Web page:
BRISTOL - Few teams have players who can do a little bit of everything. In Peyton Stephens, the Bristol Blues have exactly that.
Stephens has been all over the field for the Blues this season - from the mound to the batter’s box to the outfield - making an impact for the team every step of the way.
At the plate, the Waterbury native has continued the momentum from his hot freshman season at Central Connecticut State University. Though his average dipped from .301 as a Blue Devil to .256 with Bristol, Stephens has still found a way to produce runs. His 18 RBI are the third-most on the team. He also has more runs scored (20) and stolen bases (7) than he did at CCSU.
“Throughout the year, I think I definitely struggled a bit, especially in the summer,” Stephens said. “You kind of just have to find a way to turn it around and make sure your head is still in the game. I’ve just had to keep that focus at the plate.”
Even with the struggles at time, Bristol manager Ronnie Palmer is as confident in Stephens as he is with anyone on the team.
“He’s been productive at the plate in some way, shape or form,” Palmer said. “Whether he’s getting on base, or taking advantage of an opportunity to move a guy up, or drive a run in he’s done a good job for us this summer. And once he gets on the bases, he runs extremely well, so he’s that threat to steal bases to go from first to third [base] or second to home. So you like having those types of guys in the order.”
Stephens has even seen an offensive surge of late, with hits in eight of his last nine games entering Monday night’s playoff game against the Pittsfield Suns, with six RBI over that stretch. But Palmer doesn’t think his outfielder is doing anything differently.
“He’s still doing the same things he did earlier in the summer,” Palmer said. “If anything, he’s not chasing as many bad pitches. And like a lot of our guys this summer, I think he’s getting his legs back under him after the All-Star break.”
The biggest improvement to Stephens’ game has been his effectiveness on the mound. After Stephens struggled with an 8.64 ERA in just 8 1/3 innings for CCSU, he’s found his groove with the Blues.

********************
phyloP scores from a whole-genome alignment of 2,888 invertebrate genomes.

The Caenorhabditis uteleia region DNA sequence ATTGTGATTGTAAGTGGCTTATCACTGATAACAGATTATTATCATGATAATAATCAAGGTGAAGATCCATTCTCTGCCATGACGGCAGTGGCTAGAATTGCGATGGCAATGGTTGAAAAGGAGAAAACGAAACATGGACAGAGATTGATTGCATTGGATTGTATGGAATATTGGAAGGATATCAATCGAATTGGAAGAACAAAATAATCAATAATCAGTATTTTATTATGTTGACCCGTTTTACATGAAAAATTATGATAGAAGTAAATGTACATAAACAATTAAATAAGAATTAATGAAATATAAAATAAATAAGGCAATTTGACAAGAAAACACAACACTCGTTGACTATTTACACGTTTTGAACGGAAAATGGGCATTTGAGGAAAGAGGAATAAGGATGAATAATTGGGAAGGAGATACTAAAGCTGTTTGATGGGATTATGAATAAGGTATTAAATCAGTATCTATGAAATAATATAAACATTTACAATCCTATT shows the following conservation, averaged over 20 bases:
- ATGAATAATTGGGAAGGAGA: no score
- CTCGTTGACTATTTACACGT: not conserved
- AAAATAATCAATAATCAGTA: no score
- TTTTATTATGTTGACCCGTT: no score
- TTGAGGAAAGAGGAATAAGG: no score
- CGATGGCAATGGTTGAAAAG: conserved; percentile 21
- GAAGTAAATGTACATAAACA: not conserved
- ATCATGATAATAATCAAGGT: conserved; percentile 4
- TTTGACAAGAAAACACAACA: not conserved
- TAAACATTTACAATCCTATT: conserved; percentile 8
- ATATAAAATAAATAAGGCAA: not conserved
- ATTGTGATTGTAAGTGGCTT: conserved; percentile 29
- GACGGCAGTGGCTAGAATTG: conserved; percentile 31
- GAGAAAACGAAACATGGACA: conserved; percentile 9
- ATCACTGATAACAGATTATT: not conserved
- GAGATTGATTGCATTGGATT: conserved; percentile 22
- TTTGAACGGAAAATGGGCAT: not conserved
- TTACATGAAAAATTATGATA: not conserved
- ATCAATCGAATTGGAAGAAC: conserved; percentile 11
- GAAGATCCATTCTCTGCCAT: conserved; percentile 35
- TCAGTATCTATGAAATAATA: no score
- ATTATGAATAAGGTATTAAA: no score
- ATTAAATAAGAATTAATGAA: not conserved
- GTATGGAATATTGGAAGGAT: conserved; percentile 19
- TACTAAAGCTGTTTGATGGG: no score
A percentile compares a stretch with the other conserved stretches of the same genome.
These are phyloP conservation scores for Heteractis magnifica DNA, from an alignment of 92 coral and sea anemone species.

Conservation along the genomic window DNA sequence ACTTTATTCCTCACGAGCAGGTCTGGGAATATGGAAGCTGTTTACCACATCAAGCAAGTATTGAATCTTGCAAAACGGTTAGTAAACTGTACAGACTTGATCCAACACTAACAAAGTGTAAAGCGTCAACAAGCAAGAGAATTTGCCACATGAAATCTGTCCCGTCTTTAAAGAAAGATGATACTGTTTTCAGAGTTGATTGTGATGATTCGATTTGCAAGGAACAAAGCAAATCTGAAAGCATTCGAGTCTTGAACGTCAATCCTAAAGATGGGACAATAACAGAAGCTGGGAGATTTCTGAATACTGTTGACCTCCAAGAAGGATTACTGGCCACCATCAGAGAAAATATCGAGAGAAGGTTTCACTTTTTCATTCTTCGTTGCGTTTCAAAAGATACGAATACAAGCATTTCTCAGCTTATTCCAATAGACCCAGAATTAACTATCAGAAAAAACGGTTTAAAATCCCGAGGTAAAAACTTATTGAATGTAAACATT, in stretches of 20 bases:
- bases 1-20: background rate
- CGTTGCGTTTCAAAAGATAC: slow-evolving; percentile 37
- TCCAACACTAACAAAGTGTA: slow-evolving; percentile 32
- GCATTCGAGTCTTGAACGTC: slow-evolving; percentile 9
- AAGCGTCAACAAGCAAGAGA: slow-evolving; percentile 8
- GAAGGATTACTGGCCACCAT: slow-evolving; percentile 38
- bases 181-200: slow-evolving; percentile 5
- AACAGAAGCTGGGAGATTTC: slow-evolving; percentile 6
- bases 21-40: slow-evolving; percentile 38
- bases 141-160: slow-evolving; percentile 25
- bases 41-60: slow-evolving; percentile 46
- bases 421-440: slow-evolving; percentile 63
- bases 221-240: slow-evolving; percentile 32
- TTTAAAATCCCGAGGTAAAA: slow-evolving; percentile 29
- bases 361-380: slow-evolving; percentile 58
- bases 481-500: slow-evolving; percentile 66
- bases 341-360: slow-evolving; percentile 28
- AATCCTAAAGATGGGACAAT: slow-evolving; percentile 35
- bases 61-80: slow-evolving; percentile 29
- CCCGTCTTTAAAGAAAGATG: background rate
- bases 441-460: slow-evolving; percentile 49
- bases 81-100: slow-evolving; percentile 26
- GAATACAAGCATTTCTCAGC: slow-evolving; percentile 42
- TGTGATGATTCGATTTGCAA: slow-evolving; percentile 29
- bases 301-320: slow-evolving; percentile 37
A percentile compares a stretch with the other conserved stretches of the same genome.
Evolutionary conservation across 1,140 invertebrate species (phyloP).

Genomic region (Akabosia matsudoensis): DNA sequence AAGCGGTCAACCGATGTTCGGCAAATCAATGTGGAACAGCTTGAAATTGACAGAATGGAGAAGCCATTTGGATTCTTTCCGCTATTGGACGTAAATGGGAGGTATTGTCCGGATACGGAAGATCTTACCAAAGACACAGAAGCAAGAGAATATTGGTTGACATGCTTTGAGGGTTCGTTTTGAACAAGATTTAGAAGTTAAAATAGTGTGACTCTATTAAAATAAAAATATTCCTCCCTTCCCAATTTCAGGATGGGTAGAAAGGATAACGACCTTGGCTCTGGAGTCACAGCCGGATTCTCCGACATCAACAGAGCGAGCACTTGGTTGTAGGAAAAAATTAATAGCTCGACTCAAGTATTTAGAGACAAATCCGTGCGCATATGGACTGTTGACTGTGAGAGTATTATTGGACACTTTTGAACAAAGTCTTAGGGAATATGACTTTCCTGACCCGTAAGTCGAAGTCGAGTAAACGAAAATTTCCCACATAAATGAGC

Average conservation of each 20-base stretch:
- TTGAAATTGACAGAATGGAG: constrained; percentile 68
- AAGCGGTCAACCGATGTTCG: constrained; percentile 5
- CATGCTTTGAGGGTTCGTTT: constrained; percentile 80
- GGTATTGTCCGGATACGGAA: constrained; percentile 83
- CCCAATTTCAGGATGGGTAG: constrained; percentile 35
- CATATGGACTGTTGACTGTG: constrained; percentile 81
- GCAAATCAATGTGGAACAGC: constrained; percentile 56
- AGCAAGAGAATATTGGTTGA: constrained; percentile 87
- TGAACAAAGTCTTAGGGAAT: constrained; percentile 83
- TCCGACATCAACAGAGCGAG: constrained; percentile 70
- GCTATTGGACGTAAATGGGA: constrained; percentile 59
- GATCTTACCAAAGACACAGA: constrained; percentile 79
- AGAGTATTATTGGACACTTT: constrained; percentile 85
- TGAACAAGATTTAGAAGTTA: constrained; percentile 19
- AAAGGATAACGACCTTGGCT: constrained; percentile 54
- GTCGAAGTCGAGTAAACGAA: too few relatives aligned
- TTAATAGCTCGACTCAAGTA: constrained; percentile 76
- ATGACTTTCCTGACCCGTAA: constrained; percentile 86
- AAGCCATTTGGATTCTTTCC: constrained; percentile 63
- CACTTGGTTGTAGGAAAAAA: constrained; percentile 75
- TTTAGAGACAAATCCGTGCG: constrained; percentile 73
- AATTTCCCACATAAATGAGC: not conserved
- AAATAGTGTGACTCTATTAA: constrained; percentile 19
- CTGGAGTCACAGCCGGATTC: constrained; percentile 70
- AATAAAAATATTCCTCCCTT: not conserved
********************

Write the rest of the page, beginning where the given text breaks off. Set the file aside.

Although he hasn’t gotten many opportunities as a pitcher, he has taken advantage of it, proving he can be someone Palmer can rely on out of the bullpen in the playoffs. In five appearances this summer, Stephens has gone 6 2/3 innings, giving up just two runs and two hits. He also has 11 strikeouts, showing he can do much more than just hit.
“He’s got electric stuff,” Palmer said. “His arm strength is above average - his velocity is his plus. So when we get the opportunity to get him some work on the mound, it’s always been very productive. It’s been a balance between pitching and playing the outfield. You don’t want to put a guy in a situation where he’s going to hurt himself. There will probably be opportunities, if we can make a deep run in the playoffs, for him to get back on the mound for some innings.”
Perhaps one of the biggest keys to Stephens’ improvement on the mound has been his ability to get more practice time than he did during CCSU’s season.
“I just have a lot more opportunity to throw more bullpens and get more comfortable on the mound,” Stephens said. “During the [CCSU] season, I didn’t really throw that often. So it was kind of hard to go in there and just throw.”
But overall, Stephens’ greatest asset is his defense. In 316 2/3 innings in the field, he has committed just one error. With 42 putouts and 12 assists, Palmer believes Stephens brings the entire package as a defender.
“I think it instills confidence in our pitchers to be able to pitch to contact,” Palmer said. “Peyton traps the ball extremely well. He gets good read off the bat. He can track a lot of balls down with his speed. He also keeps runners in check with his arm strength - a lot of teams aren’t running on him like they were in the beginning of the summer.”
His well-rounded play did not go unnoticed - he was selected to the Futures League All-Star game by the fan vote. Still with only has one collegiate season under his belt, there’s no telling just how good he can be.
“He did a tremendous job at Central and he’s doing a tremendous job for us this summer,” Palmer said. “He continues to work at the game. He is going to continue to progress. Who knows what his limitations are - only he does.”
If anything, this summer is one Stephens won’t take for granted.
“It has really helped with my comfort level,” Stephens said. “Seeing a bunch of different guys from all over - not just Division-I in your conference, but D-II and D-III guys as well, but still very good ballplayers.”
Tyler Roaix can be reached at email@example.com